Huddig AB was founded in 1959 when former locomotive engineer, John Sonerud, together with his three brothers and three Norwegian stakeholders, formed the company, Svenska Hymas AB. The Norwegians were soon bought out by the Sonerud brothers, and the business idea then became to produce and adapt digger units for mounting on agricultural tractors. In 1959, Huddig AB employed eight people.
New Products, New Partners, New Owners
Continuous product development during the 1970’s resulted in new and improved equipment - the knuckle boom, the boom sleeve, and the mechanical quick mount, for example. Collaboration with the Finnish company, Valmet, was commenced. The Hudiksvall factory utilised a stripped Valmet chassis for its own conversion and superstructure.
In 1972, a merger was formed with Bröderna Lundbergs Mekaniska Verkstad in Skellefteå. The aim was to increase export. The number of employees in 1975 had risen to nearly 140.
From 1974 to 1986, all Volvo BM 616/642 backhoe loaders were manufactured at the Hudiksvall factory. The machines were basically a Volvo tractor chassis that were built up with Hymas backhoe and loader units, as well as a cab. During the 1970’s, an estimated three-quarters of Sweden’s tractor backhoes were manufactured in Hudiksvall.
The Factory Under the Axe
In the autumn of 1981 came the shocking news – the factory in Hudiksvall was going to be closed. The background leading up to this decision was the fact that the Volvo factories were working well below capacity. This situation led to the signing of a five-year phase-out agreement in 1979 with Lundbergs, who eventually decided to resolve the problem by closing the Hudiksvall factory and moving production to Skellefteå.
This announcement and the crisis that followed created a strong sense of unity and will to survive among the 150 employees at the factory. They decided to create an employee-owned company. To spur them on, they had invested their own capital – around 600 000 SEK – and, above all, they had the contract with Volvo BM, which was included in the formation of the new company. On 1 January 1982, the employees took over the ownership and operation of the factory, whose name then became Hudiksvalls Mekaniska AB.
Work to develop a backhoe loader protype began immediately. The result was an advanced, powerful articulated backhoe loader in the 10-tonne class – the Huddig 960. The new machine was premiered in May 1983 at Elmia Wood where it met with great success. In the autumn of 1983, series production of this machine was started, with two machines being produced per week.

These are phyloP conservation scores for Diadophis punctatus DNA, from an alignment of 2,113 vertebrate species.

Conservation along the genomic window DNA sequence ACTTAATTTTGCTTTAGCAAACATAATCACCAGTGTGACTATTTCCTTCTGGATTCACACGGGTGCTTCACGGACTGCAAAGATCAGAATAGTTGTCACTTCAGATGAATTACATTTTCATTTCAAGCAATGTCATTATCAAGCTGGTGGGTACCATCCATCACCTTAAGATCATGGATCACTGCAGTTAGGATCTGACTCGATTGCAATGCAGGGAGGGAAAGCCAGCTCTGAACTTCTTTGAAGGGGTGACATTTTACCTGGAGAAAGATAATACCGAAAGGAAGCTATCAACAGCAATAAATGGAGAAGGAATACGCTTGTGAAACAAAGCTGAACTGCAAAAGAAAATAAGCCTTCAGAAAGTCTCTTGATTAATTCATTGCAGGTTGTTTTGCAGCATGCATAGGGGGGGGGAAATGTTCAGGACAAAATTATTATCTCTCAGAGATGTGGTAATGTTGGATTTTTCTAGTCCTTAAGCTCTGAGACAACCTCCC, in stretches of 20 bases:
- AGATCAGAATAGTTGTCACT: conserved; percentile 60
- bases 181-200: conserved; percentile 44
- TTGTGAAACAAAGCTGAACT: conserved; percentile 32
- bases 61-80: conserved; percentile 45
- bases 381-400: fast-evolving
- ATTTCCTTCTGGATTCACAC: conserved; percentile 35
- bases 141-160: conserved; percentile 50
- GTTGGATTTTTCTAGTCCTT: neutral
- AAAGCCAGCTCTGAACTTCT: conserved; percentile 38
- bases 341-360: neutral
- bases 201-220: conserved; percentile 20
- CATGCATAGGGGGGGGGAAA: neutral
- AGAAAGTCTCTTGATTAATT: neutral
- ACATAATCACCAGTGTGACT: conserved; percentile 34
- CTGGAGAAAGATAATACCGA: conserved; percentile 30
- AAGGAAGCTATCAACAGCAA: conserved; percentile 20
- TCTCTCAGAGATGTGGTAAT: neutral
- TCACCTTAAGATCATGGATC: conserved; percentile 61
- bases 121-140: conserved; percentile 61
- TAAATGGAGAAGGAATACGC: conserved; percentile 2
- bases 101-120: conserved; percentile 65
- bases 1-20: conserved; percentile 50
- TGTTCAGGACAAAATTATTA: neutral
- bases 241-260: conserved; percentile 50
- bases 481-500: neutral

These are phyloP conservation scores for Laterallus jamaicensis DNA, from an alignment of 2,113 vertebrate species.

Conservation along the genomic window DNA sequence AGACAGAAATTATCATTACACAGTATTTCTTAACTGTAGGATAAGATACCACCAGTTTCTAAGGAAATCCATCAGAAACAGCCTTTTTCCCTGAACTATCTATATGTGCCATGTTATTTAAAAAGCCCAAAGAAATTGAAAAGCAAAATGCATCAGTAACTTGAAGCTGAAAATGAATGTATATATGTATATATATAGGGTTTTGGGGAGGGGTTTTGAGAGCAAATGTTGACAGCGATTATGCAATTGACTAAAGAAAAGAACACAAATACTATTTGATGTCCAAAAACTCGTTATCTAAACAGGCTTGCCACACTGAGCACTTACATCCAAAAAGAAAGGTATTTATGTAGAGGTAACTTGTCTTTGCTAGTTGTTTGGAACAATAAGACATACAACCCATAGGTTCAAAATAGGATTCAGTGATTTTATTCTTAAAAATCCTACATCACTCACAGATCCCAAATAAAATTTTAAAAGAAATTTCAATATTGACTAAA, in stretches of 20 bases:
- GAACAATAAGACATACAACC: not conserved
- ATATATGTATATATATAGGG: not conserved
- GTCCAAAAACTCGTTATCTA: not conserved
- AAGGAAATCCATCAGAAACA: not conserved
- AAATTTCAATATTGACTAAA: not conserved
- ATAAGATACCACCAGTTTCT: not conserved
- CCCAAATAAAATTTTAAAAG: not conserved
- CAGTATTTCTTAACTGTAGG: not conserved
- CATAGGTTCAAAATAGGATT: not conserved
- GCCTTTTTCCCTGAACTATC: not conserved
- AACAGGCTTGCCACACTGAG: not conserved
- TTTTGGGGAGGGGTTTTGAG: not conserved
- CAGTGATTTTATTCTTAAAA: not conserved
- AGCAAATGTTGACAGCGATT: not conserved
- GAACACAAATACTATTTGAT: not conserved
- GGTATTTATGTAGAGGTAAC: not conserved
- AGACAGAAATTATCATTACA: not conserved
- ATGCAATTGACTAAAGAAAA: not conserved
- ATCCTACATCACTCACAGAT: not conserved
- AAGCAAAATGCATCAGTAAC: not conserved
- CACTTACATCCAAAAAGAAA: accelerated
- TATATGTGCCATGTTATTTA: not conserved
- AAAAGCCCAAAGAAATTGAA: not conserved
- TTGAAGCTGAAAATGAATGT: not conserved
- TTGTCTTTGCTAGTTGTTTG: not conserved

Big Brother and Little Brother
In 1986, the company decided to develop a backhoe loader prototype in the seven-tonne class – the Huddig 760. This machine was created with the need for a compact, but powerful machine in mind. During its entire existence, it has functioned as a complement to its “big brother” – the Huddig 960 – and has strongly contributed to the establishment of Huddig machines as the “Rolls Royce” of the backhoe loader market.
Growth and Stability
The years from 2001 to 2007 were very positive regarding the further development of Huddig. Sales increased and new order placement became stronger than ever. The Huddig machines became bestsellers in several new export markets. Volume growth was 15-20 % annually.
In 2005, a three-year quality project called FoOus commenced, the goal of which was to increase quality in all areas within the company. A strong financial position allowed the company the opportunity of acquiring the factory property outright and to invest in the workshop. In 2008, a new development workshop of 650 square meters was constructed. The same year, the largest investment ever was also made – the purchase of a five-axis CNC-driven converting machine for 12.5 million SEK.
In 2009, Huddig AB celebrated 50 years in the business with customer activities in Hudiksvall. Also in 2009, Huddig AB launched the conceptual machine, the specially-equipped 1260B called “Muddy Mary”. This machine is equipped with special tracks which make it able to work on ground with poor weight-bearing capacity.